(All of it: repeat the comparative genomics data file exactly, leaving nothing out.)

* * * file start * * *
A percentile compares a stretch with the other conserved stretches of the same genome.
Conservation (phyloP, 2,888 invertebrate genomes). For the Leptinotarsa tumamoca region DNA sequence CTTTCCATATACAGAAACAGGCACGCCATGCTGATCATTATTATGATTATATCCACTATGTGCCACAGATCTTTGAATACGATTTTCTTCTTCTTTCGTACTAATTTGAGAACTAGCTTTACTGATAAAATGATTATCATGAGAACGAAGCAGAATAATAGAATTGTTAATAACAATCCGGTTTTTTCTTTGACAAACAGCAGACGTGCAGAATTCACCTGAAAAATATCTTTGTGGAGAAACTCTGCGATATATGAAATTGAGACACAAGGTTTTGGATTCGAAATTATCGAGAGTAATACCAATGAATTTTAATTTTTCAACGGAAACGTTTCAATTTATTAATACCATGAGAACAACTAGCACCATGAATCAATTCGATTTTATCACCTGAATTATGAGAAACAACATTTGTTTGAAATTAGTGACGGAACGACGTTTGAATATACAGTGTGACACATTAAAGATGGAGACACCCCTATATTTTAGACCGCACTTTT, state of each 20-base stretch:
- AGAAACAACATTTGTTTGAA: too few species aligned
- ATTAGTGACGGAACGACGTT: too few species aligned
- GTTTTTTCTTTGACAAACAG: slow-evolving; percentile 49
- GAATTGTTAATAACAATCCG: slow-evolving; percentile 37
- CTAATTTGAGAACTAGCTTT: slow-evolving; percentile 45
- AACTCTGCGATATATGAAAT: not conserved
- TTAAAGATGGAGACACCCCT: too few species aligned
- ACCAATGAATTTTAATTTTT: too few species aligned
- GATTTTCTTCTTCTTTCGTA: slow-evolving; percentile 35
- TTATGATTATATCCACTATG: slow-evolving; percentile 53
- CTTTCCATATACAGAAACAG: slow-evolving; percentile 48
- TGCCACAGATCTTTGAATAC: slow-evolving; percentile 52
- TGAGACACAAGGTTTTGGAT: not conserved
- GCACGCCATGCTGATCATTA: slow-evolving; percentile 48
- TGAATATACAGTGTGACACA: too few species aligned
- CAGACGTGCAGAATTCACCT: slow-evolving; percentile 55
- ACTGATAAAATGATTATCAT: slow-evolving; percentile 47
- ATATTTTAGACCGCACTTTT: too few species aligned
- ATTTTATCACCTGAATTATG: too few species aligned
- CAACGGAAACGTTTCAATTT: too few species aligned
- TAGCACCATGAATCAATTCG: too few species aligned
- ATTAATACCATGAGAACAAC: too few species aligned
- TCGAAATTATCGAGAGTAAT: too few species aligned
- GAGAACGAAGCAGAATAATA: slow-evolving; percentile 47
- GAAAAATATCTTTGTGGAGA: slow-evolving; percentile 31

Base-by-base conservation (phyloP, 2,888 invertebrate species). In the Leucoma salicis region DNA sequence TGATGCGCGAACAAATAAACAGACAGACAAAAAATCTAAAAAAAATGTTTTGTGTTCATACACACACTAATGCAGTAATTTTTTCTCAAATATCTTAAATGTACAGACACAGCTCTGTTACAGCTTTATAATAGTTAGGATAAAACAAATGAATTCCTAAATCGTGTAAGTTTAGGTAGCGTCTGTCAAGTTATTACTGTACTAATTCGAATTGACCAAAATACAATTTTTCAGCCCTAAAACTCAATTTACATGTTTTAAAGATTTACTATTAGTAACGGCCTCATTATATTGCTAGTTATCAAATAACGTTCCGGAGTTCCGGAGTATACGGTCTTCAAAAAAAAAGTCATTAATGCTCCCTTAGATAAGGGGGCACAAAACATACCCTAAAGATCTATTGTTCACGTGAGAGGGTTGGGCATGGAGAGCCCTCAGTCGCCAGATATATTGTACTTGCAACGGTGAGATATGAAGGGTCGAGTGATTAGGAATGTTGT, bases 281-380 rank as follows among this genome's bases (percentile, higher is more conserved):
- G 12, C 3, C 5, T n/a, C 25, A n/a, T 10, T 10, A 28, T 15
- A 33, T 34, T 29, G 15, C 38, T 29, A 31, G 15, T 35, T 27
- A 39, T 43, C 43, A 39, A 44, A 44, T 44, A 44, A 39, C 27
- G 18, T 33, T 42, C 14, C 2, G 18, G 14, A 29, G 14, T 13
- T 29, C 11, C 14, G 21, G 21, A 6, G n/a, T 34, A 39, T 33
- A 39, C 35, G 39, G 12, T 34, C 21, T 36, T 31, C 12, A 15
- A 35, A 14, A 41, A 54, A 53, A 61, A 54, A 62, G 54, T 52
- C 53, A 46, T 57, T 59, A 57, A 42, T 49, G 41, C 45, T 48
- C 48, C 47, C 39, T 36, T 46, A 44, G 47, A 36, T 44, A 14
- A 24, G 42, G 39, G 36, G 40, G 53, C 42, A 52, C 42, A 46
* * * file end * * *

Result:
A percentile compares a stretch with the other conserved stretches of the same genome.
Conservation (phyloP, 2,888 invertebrate genomes). For the Leptinotarsa tumamoca region DNA sequence CTTTCCATATACAGAAACAGGCACGCCATGCTGATCATTATTATGATTATATCCACTATGTGCCACAGATCTTTGAATACGATTTTCTTCTTCTTTCGTACTAATTTGAGAACTAGCTTTACTGATAAAATGATTATCATGAGAACGAAGCAGAATAATAGAATTGTTAATAACAATCCGGTTTTTTCTTTGACAAACAGCAGACGTGCAGAATTCACCTGAAAAATATCTTTGTGGAGAAACTCTGCGATATATGAAATTGAGACACAAGGTTTTGGATTCGAAATTATCGAGAGTAATACCAATGAATTTTAATTTTTCAACGGAAACGTTTCAATTTATTAATACCATGAGAACAACTAGCACCATGAATCAATTCGATTTTATCACCTGAATTATGAGAAACAACATTTGTTTGAAATTAGTGACGGAACGACGTTTGAATATACAGTGTGACACATTAAAGATGGAGACACCCCTATATTTTAGACCGCACTTTT, state of each 20-base stretch:
- AGAAACAACATTTGTTTGAA: too few species aligned
- ATTAGTGACGGAACGACGTT: too few species aligned
- GTTTTTTCTTTGACAAACAG: slow-evolving; percentile 49
- GAATTGTTAATAACAATCCG: slow-evolving; percentile 37
- CTAATTTGAGAACTAGCTTT: slow-evolving; percentile 45
- AACTCTGCGATATATGAAAT: not conserved
- TTAAAGATGGAGACACCCCT: too few species aligned
- ACCAATGAATTTTAATTTTT: too few species aligned
- GATTTTCTTCTTCTTTCGTA: slow-evolving; percentile 35
- TTATGATTATATCCACTATG: slow-evolving; percentile 53
- CTTTCCATATACAGAAACAG: slow-evolving; percentile 48
- TGCCACAGATCTTTGAATAC: slow-evolving; percentile 52
- TGAGACACAAGGTTTTGGAT: not conserved
- GCACGCCATGCTGATCATTA: slow-evolving; percentile 48
- TGAATATACAGTGTGACACA: too few species aligned
- CAGACGTGCAGAATTCACCT: slow-evolving; percentile 55
- ACTGATAAAATGATTATCAT: slow-evolving; percentile 47
- ATATTTTAGACCGCACTTTT: too few species aligned
- ATTTTATCACCTGAATTATG: too few species aligned
- CAACGGAAACGTTTCAATTT: too few species aligned
- TAGCACCATGAATCAATTCG: too few species aligned
- ATTAATACCATGAGAACAAC: too few species aligned
- TCGAAATTATCGAGAGTAAT: too few species aligned
- GAGAACGAAGCAGAATAATA: slow-evolving; percentile 47
- GAAAAATATCTTTGTGGAGA: slow-evolving; percentile 31

Base-by-base conservation (phyloP, 2,888 invertebrate species). In the Leucoma salicis region DNA sequence TGATGCGCGAACAAATAAACAGACAGACAAAAAATCTAAAAAAAATGTTTTGTGTTCATACACACACTAATGCAGTAATTTTTTCTCAAATATCTTAAATGTACAGACACAGCTCTGTTACAGCTTTATAATAGTTAGGATAAAACAAATGAATTCCTAAATCGTGTAAGTTTAGGTAGCGTCTGTCAAGTTATTACTGTACTAATTCGAATTGACCAAAATACAATTTTTCAGCCCTAAAACTCAATTTACATGTTTTAAAGATTTACTATTAGTAACGGCCTCATTATATTGCTAGTTATCAAATAACGTTCCGGAGTTCCGGAGTATACGGTCTTCAAAAAAAAAGTCATTAATGCTCCCTTAGATAAGGGGGCACAAAACATACCCTAAAGATCTATTGTTCACGTGAGAGGGTTGGGCATGGAGAGCCCTCAGTCGCCAGATATATTGTACTTGCAACGGTGAGATATGAAGGGTCGAGTGATTAGGAATGTTGT, bases 281-380 rank as follows among this genome's bases (percentile, higher is more conserved):
- G 12, C 3, C 5, T n/a, C 25, A n/a, T 10, T 10, A 28, T 15
- A 33, T 34, T 29, G 15, C 38, T 29, A 31, G 15, T 35, T 27
- A 39, T 43, C 43, A 39, A 44, A 44, T 44, A 44, A 39, C 27
- G 18, T 33, T 42, C 14, C 2, G 18, G 14, A 29, G 14, T 13
- T 29, C 11, C 14, G 21, G 21, A 6, G n/a, T 34, A 39, T 33
- A 39, C 35, G 39, G 12, T 34, C 21, T 36, T 31, C 12, A 15
- A 35, A 14, A 41, A 54, A 53, A 61, A 54, A 62, G 54, T 52
- C 53, A 46, T 57, T 59, A 57, A 42, T 49, G 41, C 45, T 48
- C 48, C 47, C 39, T 36, T 46, A 44, G 47, A 36, T 44, A 14
- A 24, G 42, G 39, G 36, G 40, G 53, C 42, A 52, C 42, A 46